1 Preliminary remark top
Elbow instability is a frequent problem with 21-B3.3 injuries. With complex proximal ulnar fractures, both olecranon and coronoid, if involved, must be reduced and fixed. In this setting, a coronoid fracture is typically large and can be reduced while seen through the olecranon fracture. Then the olecranon is fixed. Radial fracture repair or prosthetic replacement usually follows the ulna.
Anatomical reduction and stable fixation of both fractures are desirable for 21-B3.3 fractures. Begin by exposing both fractures. Difficulty in reducing either fracture may be caused by malreduction of the fracture in the other bone.
Stability of the elbow must be confirmed at the conclusion of reduction and fixation. If instability remains, supplementary external fixation may be necessary.
2 Bridge plating principles topenlarge
In multifragmentary fractures of the radial neck, fixation of the radial head to the diaphysis is achieved by bridge plating.
Bridge plating uses the plate as an extramedullary splint, fixed to the two main fragments, while the intermediate fracture zone is left untouched.
Anatomical reduction of the intermediate fragments is not necessary but alignment, rotation and length of the radius must be restored.
3 Plate positioning topenlarge
The radial head is completely covered by articular cartilage. The implant is applied to the radial head in a location that causes the least compromise of full pronation and supination.
Safe zone for plate and screw insertion
To determine the location of the "safe zone“, reference marks are made along the radial head and neck, to mark the midpoint of the visible bone surface. Three such marks are made with the forearm in neutral rotation, full pronation, and full supination as shown in the illustration.
The posterior limit of the safe zone lies halfway between the reference marks made with the forearm in neutral rotation and full pronation. The anterior limit lies nearly two thirds of the distance between the neutral mark and the mark made in full supination.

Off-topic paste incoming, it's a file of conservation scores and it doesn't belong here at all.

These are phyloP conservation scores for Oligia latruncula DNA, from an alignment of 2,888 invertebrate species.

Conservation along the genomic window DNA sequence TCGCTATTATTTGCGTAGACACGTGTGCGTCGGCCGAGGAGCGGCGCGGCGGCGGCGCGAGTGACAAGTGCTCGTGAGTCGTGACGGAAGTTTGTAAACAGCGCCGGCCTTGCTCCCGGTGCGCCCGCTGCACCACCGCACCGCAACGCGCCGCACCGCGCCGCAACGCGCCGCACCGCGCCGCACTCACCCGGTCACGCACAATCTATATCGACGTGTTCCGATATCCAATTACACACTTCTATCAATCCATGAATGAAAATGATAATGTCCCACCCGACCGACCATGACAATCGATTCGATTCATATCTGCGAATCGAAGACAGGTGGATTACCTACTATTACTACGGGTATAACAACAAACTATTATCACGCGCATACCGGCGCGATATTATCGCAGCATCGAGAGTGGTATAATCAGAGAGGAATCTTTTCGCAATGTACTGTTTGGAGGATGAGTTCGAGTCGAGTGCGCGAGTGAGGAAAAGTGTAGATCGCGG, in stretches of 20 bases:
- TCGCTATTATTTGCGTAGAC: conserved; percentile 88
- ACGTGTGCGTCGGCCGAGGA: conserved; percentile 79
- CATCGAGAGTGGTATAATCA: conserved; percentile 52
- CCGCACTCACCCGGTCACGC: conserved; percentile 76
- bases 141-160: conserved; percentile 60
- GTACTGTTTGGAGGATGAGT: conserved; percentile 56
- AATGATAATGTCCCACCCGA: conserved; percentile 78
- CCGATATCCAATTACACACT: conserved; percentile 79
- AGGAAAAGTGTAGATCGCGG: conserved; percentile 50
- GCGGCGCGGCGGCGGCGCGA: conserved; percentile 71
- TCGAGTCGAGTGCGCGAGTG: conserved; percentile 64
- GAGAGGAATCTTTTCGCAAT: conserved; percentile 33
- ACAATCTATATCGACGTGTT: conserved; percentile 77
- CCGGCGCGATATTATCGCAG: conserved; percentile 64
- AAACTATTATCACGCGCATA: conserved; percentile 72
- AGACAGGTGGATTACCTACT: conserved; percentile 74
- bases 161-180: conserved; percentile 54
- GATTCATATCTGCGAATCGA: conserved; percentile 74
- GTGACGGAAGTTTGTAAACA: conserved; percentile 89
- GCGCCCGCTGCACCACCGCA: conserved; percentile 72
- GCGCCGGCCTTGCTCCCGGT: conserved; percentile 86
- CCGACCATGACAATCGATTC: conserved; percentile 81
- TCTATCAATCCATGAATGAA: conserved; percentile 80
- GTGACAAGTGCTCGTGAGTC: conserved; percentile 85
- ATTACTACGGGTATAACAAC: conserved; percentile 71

The nonarticulating portion of the safe zone for the application of implants to the radial head (or safe zone for prominent fixation) consistently encompasses a 90 degrees angle localized by palpation of the radial styloid and Lister's tubercle.
4 Choice of implant topenlarge
As the radial head is a small fragment, a mini fragment 1.5 or 2.0 T-plate, or a locking proximal radius plate is used to allow purchase of two or three screws in the proximal fragment.
The plate length depends on the fracture fragmentation. With a larger fracture zone, a longer plate has to be chosen.
Prebend the plate according to the surface anatomy of the proximal radius.
5 Reduction and fixation topenlarge
In multifragmentary radial neck fractures, indirect reduction is performed.
Apply the prebent plate with two or three screws to the radial head.
With the help of reduction forceps, adjust the plate to the diaphysis correcting length, rotation, and alignment.
Difficulty with reduction may be due to the ulna’s being malreduced, or because the radial head is dislocated from the capitellum, perhaps with interposed annular ligament.
Fix the plate with two or three bicortical 1.5 or 2.0 mm screws to the distal fragment.
6 Final assessment top
Following repair of fractures and ligaments, elbow stability should be assessed through a full range of flexion-extension. Radiocapitellar and ulnohumeral joints should remain located.
Also check supination and pronation. Fixation should be stable. Crepitus or restricted motion should be absent. Check fractures and fixation with image intensifier or x-ray.
If elbow instability or dislocation are identified, it is essential to maintain elbow alignment. This can be done with temporary hinged external fixation. If a hinged external fixator is not available, the significantly unstable elbow should be bridged with a non-hinged external fixator.